Medina and Alfaro (eds), “Pentecostals and Charismatics in Latin America and Latino Communities”

Medina, Néstor and Sammy Alfaro, eds. 2015. Pentecostals and Charismatics in Latin America and Latino Communities. New York: Palgrave Macmillan.

Publisher’s Description: This book investigates the social, cultural, intersecting concerns and challenges faced by Pentecostal-charismatics in Latin America and among Latinos in the United States and Canada, groups that share profound roots. Contributors highlight the interweaving of renewal theological traditions with various other disciplines, including ethics, sociology, history, political theory, and migration studies. They also discuss the asynchronous historical grounding and emergence of Pentecostal-charismatic movements with multiple and diverse international connections and expressions, providing a fuller portrait of the complexities and interrelated nature of renewal movements across the globe. In contrast to other collections, Pentecostals and Charismatics in Latin America and Latino Communities brings together practitioners and academics with Pentecostal-charismatic affiliations, who are able to analyze movements among these communities from within.


Introduction: Néstor Medina and Sammy Alfaro


1. The power of the Spirit and the Indigenization of the Church: A Latin American Perspective; Juan Sepúlveda

2. Christian Renewal and the Pentecostal-Charismatic Movement in Venezuela; Jody B. Fleming

3. Towards a Transformative Latin American Pentecostal-Charismatic Social Ethic: An Argentine Perspective; Ryan Gladwin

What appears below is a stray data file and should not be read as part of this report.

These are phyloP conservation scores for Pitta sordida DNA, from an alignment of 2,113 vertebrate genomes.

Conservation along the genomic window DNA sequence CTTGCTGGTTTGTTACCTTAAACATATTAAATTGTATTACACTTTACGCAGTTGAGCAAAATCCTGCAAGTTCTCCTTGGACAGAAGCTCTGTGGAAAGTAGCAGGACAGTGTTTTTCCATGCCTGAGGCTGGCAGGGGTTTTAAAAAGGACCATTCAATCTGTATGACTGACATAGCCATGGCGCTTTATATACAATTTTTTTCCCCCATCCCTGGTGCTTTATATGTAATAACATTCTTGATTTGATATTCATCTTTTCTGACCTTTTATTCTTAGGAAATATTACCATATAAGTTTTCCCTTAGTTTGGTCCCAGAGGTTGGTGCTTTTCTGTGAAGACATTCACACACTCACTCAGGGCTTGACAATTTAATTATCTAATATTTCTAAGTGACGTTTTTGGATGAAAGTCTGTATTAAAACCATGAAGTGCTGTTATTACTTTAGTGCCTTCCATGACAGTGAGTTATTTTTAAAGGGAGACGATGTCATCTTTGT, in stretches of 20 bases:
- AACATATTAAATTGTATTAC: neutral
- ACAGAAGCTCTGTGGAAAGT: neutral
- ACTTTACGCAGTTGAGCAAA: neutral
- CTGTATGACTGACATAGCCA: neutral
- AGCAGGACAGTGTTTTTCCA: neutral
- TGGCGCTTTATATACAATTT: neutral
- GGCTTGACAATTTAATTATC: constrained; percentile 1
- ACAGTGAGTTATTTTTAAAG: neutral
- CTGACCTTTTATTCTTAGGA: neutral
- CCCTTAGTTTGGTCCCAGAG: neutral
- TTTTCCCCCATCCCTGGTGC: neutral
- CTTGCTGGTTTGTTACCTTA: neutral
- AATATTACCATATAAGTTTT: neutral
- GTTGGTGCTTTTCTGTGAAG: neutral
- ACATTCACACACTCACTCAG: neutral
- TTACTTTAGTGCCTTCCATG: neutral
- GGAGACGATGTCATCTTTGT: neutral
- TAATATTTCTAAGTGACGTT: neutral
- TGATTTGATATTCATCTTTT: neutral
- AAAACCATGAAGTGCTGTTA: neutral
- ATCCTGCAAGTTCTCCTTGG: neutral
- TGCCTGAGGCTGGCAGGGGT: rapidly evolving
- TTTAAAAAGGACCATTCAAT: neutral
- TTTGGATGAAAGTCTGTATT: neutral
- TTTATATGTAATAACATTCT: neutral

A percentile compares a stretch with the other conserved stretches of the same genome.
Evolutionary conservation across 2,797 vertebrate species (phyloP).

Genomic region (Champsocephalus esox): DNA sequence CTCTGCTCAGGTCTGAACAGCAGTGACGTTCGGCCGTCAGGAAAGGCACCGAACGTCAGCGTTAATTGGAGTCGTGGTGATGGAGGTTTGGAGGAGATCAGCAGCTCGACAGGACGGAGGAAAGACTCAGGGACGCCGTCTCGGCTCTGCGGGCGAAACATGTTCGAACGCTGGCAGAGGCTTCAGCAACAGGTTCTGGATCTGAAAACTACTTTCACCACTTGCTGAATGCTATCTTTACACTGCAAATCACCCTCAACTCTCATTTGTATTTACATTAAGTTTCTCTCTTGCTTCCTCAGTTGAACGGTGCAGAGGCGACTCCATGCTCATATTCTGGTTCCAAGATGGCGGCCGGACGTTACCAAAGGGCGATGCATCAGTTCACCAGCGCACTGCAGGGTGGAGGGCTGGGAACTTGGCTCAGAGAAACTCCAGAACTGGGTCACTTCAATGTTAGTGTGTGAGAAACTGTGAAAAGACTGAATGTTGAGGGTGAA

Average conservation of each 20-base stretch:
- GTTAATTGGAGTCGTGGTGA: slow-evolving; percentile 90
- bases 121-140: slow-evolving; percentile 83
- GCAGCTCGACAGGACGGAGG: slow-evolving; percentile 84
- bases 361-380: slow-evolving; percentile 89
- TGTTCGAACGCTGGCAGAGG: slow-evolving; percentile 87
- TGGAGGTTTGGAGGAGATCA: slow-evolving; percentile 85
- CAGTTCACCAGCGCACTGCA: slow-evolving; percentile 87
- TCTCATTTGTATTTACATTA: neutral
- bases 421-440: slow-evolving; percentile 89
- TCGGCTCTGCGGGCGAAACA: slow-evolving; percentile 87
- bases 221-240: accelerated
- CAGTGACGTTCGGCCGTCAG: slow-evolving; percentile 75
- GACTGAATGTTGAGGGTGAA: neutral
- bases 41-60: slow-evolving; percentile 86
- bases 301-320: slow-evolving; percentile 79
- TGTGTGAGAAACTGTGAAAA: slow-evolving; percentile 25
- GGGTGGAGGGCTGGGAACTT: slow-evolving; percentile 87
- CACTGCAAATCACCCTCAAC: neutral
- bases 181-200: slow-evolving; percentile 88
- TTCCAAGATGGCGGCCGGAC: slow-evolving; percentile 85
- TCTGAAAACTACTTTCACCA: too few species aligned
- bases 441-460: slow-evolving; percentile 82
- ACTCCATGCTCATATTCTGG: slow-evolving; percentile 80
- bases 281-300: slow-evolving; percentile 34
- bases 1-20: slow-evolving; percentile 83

4. Translating Pentecost into Social Engagement in El Salvador: Community Service as a New and Contested Ritual; Ronald Todd Bueno

5. ¡No más violencia! Pentecostal Theological Reflections on Violence in Honduras; Daniel Alvarez

6. Revivalism as Revolutionary, Reaction or Remote?: Pentecostal Political Heterogeneity in Sandinista Nicaragua; Calvin Smith

7. Transnationalism and the Pentecostal Salvadoran Church: A Case Study of Misión Cristiana Elim; Robert A. Danielson


8. Between Two Worlds: Multigenerational and Multilingual Hispanic Youth Ministry in the USA; Daniel A. Rodríguez

9. Catholic Mysticism, Charismatics and Renewal; Neomi DeAnda

10. The Social Impact of the 1916 Pentecostal Revival in Puerto Rico; Jenniffer Contreras Flores


11. Blessed are the Prosperous but Woe to the Weak: The Influence of Socio-Economic Status to Biblical hermeneutics; Esa Autero

12. Latin American Liberation and Renewal Theology: A Pneumatological Dialogue; Brandon Kertson

13. Liberating the Church: A Latino/a Pentecostal Response to the McDonaldization Process; Wilmer Estrada-Carrasquillo

14. Toward a Pentecostal Political Theology: Augustine and the Latin American Context; Eric Patterson

Conclusion; Néstor Medina and Sammy Alfaro

Flores, “God’s Gangs”

Flores, Edward Orozco. 2013. God’s Gangs: Barrio Ministry, Masculinity, and Gang Recovery. New York: NYU Press.

Release Date: December 11, 2013